If you’re searching for brands of gluten-free nuts, I’ve got you covered in this post. I share what the major nuts brands – including peanuts and tree nuts – say about gluten and which brands are truly safe. I also tested several brands for hidden gluten, revealing the results in this article. This post contains affiliate links. Please see my disclosures.
While peanuts and tree nuts are naturally gluten-free, many brands of nuts cannot guarantee their products are free from gluten. Why not?
Many nuts contain coatings that may not be gluten-free. On top of that, many are processed and packaged on manufacturing equipment that is also used to process and package foods containing gluten, such as pretzels and crackers.
Gluten is a protein found in wheat, rye, barley, and sometimes oats. It can be harmful to anyone on a gluten-free diet to consume, particularly people with medical conditions such as celiac disease and non-celiac gluten sensitivity.
I looked at what the most popular nut brands say about gluten, and I was disheartened to find out that so many of them are not safe to consume by the gluten-free community.
In addition to researching what each brand says about gluten, I independently tested several brands for hidden gluten with my Nima Sensor, a portable gluten-detecting device. Nima enables consumers to test a small portion of their food for hidden gluten.
Keep in mind, however, that Nima has some limitations, which I write about in this article, What You Need to Know About Nima Sensor Before You Buy.
Also, note that my results do not mean every item in each brand’s repertoire will receive the same results. It also does not mean you will be able to replicate these exact results when you test any of these products of hidden gluten.
This post simply provides you with additional insights about the specific products I’ve tested to help you decide whether you deem a product safe for you.
Are Blue Diamond Almonds Gluten-Free?
Blue Diamond says that most of its products do not contain wheat or other gluten grains except for its Jordan almonds and wasabi and soy sauce-flavored almonds.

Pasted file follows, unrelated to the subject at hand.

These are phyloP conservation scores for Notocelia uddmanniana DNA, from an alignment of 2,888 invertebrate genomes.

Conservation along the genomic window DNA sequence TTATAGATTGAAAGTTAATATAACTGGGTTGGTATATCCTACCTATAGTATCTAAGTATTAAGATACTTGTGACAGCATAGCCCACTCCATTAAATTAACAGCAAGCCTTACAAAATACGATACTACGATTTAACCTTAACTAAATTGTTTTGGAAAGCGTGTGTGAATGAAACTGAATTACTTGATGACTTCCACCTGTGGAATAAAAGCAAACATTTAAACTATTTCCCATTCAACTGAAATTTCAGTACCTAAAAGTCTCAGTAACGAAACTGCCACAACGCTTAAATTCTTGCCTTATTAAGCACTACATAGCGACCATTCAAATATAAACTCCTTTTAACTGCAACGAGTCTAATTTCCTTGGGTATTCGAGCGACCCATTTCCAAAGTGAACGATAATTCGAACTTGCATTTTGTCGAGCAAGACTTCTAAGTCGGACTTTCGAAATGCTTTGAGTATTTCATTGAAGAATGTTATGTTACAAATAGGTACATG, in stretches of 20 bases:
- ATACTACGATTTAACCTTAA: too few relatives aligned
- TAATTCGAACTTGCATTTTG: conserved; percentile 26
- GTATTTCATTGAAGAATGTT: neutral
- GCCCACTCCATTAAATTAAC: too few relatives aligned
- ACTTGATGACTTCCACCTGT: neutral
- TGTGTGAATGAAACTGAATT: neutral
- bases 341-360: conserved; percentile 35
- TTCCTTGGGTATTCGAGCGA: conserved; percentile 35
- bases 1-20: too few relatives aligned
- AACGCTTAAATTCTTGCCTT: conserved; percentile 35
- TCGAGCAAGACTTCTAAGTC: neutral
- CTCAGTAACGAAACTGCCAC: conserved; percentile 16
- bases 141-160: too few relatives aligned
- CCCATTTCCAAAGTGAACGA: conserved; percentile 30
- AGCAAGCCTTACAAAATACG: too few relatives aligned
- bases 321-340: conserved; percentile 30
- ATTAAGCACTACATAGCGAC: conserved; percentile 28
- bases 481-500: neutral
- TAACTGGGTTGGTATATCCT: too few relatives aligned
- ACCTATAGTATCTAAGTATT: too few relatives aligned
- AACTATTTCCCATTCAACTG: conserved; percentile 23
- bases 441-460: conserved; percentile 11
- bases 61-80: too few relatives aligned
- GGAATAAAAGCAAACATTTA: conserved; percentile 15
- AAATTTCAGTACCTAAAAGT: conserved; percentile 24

Please note that Blue Diamond also manufactures Almond Breeze dairy-free milk alternative, which it says is gluten-free. The company also makes Nut-Thins crackers, which it says are tested and certified gluten-free by the GFCO.
I independently tested Blue Diamond almonds with my Nima Sensor, and Nima displayed a smiley face, which means it did not find any gluten.
Are Emerald Nuts Gluten-Free?
A company spokesperson confirmed that all Emerald Nuts are certified gluten-free by the GFCO. You’ll see the certified gluten-free label on the individual packaging but always double-check just to be sure.
Are Fisher Nuts Gluten-Free?
According to the Fisher website, some of its nuts contain gluten and are produced and packaged in the same facility as nuts that do not contain gluten.
The company says it employs “separation, segregation, and sanitation measures” and that consumers on a gluten-free diet should only purchase Fisher products labeled “gluten-free,” which, according to the company, have been routinely tested to ensure they do not contain traces of gluten.
For example, the walnut halves & pieces shown below are labeled “naturally gluten-free,” which means the company has verified them to be safe for the gluten-free community.
However, the glazed pecans are not labeled “gluten-free.” While they do not have gluten-containing ingredients, the company says it does not guarantee the same oversight that goes into the products labeled “gluten-free.”
Bottom line: When buying Fisher nuts, look for products marked “gluten-free” or “naturally gluten-free.”
Are Kirkland (Costco) Nuts Gluten-Free?
Many Kirkland nuts, unfortunately, are not safe for the gluten-free community. Why? Most of them have an allergen warning statement that goes something like, “Processed on equipment that also packages products that may contain peanuts, other tree nuts, wheat, soy, milk, and eggs.”
While I typically avoid products with such disclaimers, I wanted to test Kirkland walnuts for hidden gluten to see what Nima Sensor had to say. As you can see, Nima was all smiles, which means it didn’t find any gluten.
That said, buyer beware. Nima only checked one tiny piece of walnut, which may not indicate other packages of the same nut or different varieties of nuts due to the risk of cross-contamination.
Are Nuts.com Nuts Gluten-Free?
Nuts.com is a gluten-free haven, as most of its nuts are labeled gluten-free or certified gluten-free by the Gluten-Free Food Program (GFFP). The GFFP is an organization endorsed by the National Celiac Association.
The certification guarantees that the products contain less than five parts per million (ppm) of gluten. Nuts.com has recently switched (in 2022) to the GFFP program, but since the shift, some packages still contain the GFCO’s logo, as pictured below.
The company further says that while some gluten-free products aren’t GFFP-certified, Nuts.com still adheres to federal guidelines set by the Food & Drug Administration (FDA), ensuring the products contain less than 20 ppm of gluten. And the company says it maintains a separate gluten-free production line in its warehouse to ensure the purity of its products.
I independently tested several Nuts.com varieties with my Nima Sensor, and Nima displayed a smile. It didn’t find any hidden gluten.